“We wanted to see how important EDVs may be over the next 40 years in terms of their ability to reduce emissions,” says Joseph DeCarolis, an assistant professor of civil, construction and environmental engineering at NC State and senior author of a paper on the model. “We found that increasing use of EDVs is not an effective way to produce large emissions reductions.”

The NC State researchers ran 108 different scenarios in a powerful energy systems model to determine the impact of EDV use on emissions between now and 2050. Their conclusion: Even if EDVs made up 42% of passenger vehicles in the US, there would be little or no reduction in the emission of key air pollutants. The researchers’ energy systems model also showed that key factors in encouraging use of EDVs are oil price and battery cost. If batteries are cheap and oil is expensive, DeCarolis said, EDVs become more attractive.

For more information, see “How Much Do Electric Drive Vehicles Matter to Future US Emissions?” (see, published in Environmental Science & Technology. The research was supported by a National Science Foundation grant. ME

Additive Manufacturing n the News

The Jan. 21 announcement by the National Additive Manufacturing Innovation Institute (NAMII; Youngstown, OH; of 15 second-call award selections reflects the continued advancement of the state of the art and technical teaming involving 75 individual academic, corporate and government partners.

Ongoing NAMII projects along with the new awards represent nearly $30 million of public and private funds invested for innovation in additive manufacturing (AM) in the US. Added to the defined program of NAMII is a phenomenal flow of transformative ideas—ranging from customizing military parts on-site to creating instructional lab equipment to documenting a child’s vaccinations in a developing country—that show the capability of 3D printing to meet unique needs piece by piece and person by person.

With thousands of open-source designs (many by free download, such as from and replicating rapid prototyping (Rep-Rap) machines, including do-it-yourself kits such as those by MakerBot Industries (Brooklyn, NY;, even an average homeowner, with a moderate level of technical skill, can conceivably make a needed snowblower or solar panel part.

Some of the recently announced NAMII projects:A new 3D metal printer in action in the School of Technology machine shop at Michigan Technological University.

  • A team led by the McGowan Institute for Regenerative Medicine at the University of Pittsburgh (, partnering with ExOne and Magnesium Elektron Powders, will work to develop AM methods to convert magnesium and iron-based alloys into biomedical devices produced by a binder jet printing shape-making approach.
  • The goal of a project led by North Carolina State University (Raleigh, NC; with Advanced Machining, CalRAM Inc., FineLine Prototyping Inc., Iowa State University, John Deere, Kennametal and Productivity Inc., is to create a hybrid additive-then-subtractive system that can digitally manufacture mechanical products that meet required final geometric accuracy.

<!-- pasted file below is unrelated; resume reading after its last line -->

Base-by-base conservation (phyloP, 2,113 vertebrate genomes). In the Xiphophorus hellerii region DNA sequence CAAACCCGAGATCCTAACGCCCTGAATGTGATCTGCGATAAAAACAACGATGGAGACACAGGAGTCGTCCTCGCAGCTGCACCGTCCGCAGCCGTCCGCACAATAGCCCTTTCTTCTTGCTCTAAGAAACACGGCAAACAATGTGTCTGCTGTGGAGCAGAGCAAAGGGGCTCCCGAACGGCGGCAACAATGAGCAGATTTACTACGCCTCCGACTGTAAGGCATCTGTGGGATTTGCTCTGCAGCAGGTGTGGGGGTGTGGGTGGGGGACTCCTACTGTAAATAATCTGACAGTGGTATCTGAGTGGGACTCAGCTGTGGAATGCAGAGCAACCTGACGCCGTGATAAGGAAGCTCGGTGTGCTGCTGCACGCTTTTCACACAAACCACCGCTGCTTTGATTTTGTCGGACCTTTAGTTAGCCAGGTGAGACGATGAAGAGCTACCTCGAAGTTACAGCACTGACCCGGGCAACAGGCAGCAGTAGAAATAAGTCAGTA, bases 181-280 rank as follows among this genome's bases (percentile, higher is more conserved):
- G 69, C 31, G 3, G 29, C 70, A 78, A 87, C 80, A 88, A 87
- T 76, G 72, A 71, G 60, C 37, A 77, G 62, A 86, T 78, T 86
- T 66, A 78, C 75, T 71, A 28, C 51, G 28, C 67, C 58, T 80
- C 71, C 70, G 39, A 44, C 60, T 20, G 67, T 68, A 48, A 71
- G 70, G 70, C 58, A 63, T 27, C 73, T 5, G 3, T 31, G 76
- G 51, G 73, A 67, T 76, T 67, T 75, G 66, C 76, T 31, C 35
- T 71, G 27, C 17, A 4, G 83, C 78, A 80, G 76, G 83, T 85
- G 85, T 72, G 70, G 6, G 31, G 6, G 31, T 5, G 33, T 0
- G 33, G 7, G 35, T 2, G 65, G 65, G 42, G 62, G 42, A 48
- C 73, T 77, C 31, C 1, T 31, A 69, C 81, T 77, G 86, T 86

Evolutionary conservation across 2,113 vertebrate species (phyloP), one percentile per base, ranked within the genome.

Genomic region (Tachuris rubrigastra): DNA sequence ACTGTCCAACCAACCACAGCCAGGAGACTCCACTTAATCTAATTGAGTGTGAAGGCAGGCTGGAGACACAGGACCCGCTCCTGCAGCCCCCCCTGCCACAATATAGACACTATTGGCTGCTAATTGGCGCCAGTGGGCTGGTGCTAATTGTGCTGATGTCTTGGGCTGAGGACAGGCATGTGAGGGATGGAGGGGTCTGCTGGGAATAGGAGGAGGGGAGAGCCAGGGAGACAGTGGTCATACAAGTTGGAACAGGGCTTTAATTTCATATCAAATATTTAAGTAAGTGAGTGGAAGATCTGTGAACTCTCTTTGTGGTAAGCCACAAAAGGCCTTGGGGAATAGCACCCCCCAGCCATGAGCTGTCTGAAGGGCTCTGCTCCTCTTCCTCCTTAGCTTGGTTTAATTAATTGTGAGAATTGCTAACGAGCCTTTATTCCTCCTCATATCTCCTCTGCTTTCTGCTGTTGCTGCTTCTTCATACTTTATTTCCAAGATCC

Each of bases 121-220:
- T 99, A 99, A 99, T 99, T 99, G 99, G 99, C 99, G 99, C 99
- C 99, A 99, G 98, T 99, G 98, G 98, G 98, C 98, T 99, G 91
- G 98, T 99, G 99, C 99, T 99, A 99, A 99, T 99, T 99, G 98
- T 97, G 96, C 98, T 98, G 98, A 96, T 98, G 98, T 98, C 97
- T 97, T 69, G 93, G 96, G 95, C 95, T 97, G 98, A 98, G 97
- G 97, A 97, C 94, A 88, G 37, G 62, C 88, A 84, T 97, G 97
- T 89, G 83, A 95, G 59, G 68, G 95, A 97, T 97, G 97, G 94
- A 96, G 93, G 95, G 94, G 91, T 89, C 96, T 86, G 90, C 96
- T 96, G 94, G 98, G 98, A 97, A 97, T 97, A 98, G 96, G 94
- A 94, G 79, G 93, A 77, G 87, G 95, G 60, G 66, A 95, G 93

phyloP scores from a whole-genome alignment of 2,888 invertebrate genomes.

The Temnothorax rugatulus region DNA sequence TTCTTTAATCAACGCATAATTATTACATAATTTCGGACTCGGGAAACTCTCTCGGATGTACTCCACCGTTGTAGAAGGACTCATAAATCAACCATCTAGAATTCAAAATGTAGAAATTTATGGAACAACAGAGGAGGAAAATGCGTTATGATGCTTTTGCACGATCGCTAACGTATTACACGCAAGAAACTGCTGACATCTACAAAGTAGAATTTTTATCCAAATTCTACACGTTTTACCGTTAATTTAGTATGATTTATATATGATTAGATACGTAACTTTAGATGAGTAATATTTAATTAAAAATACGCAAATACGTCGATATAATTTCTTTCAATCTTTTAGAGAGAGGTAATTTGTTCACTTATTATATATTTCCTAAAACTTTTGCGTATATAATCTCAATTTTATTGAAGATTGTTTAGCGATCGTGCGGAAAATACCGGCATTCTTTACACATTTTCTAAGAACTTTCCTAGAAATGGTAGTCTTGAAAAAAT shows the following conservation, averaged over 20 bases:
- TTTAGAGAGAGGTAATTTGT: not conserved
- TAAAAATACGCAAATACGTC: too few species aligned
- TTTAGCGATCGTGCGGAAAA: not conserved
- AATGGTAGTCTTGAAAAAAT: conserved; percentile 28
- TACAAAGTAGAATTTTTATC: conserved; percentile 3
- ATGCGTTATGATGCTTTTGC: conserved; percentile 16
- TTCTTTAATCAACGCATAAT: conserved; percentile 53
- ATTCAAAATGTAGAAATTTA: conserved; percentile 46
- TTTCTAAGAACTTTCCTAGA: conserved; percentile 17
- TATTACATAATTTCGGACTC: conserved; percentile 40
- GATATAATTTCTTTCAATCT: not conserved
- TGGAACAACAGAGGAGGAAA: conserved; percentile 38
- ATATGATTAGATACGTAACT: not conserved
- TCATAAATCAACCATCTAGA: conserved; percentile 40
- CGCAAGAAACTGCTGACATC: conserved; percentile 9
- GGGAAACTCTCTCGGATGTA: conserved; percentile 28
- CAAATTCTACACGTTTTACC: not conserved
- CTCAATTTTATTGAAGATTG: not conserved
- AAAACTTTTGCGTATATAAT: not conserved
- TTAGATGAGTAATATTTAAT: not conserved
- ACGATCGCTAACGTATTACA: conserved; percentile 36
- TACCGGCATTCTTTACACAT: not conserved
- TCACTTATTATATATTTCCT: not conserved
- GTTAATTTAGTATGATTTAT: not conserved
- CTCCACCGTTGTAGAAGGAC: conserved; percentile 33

• Michigan Technological University (Houghton, MI;, working with Aleph Objects Inc., ASM International, Miller/ITW, ThermoAnalytics Inc. and The Timken Co., will focus on commercialization steps for an ultra-low-cost 3D metal printer and development of new 3D printable aluminum alloys.
  • The 3D metal printer idea by Michigan Tech associate professor Joshua Pearce and colleagues has also received coverage in the popular media and is described in an IEEE Access article ( Pearce champions 3D printing as a benefit to people in the developing world, who have limited access to manufactured goods, and to researchers and instructors with limited scientific equipment budgets.
  • Focusing on the assessment of a laser-assisted, wire-based additive process developed by the Lincoln Electric Co. (Cleveland; for different high-throughput functional material deposition applications, and benchmarking it against a laser/powder-based AM process, is a team led by Case Western Reserve University (Cleveland; and partners Aquilex Corporate Technology Center, Lincoln Electric, rp+m Inc. and RTI International Metals.


Related Technical Papers

More than 100 SME Technical Papers cover additive manufacturing topics, including TP13PUB82, which describes three open-source machines built or redesigned at Robert Morris University (Moon Twp, PA; )—two based on fused filament fabrication (FFF) and digital light processing (DLP) technologies, and another on the modification of a numerically controlled (NC) router into an extruder based on FFF. The project costs varied within a range of $200–$1000, and future work will include experimenting with additional biologically friendly materials for biomedical engineering and with composite materials for various applications. ME

TechFront is edited by Senior Editors Patrick Waurzyniak,, and Ellen Kehoe,


This article was first published in the March 2014 edition of Manufacturing Engineering magazine.  Click here for PDF

Published Date : 3/1/2014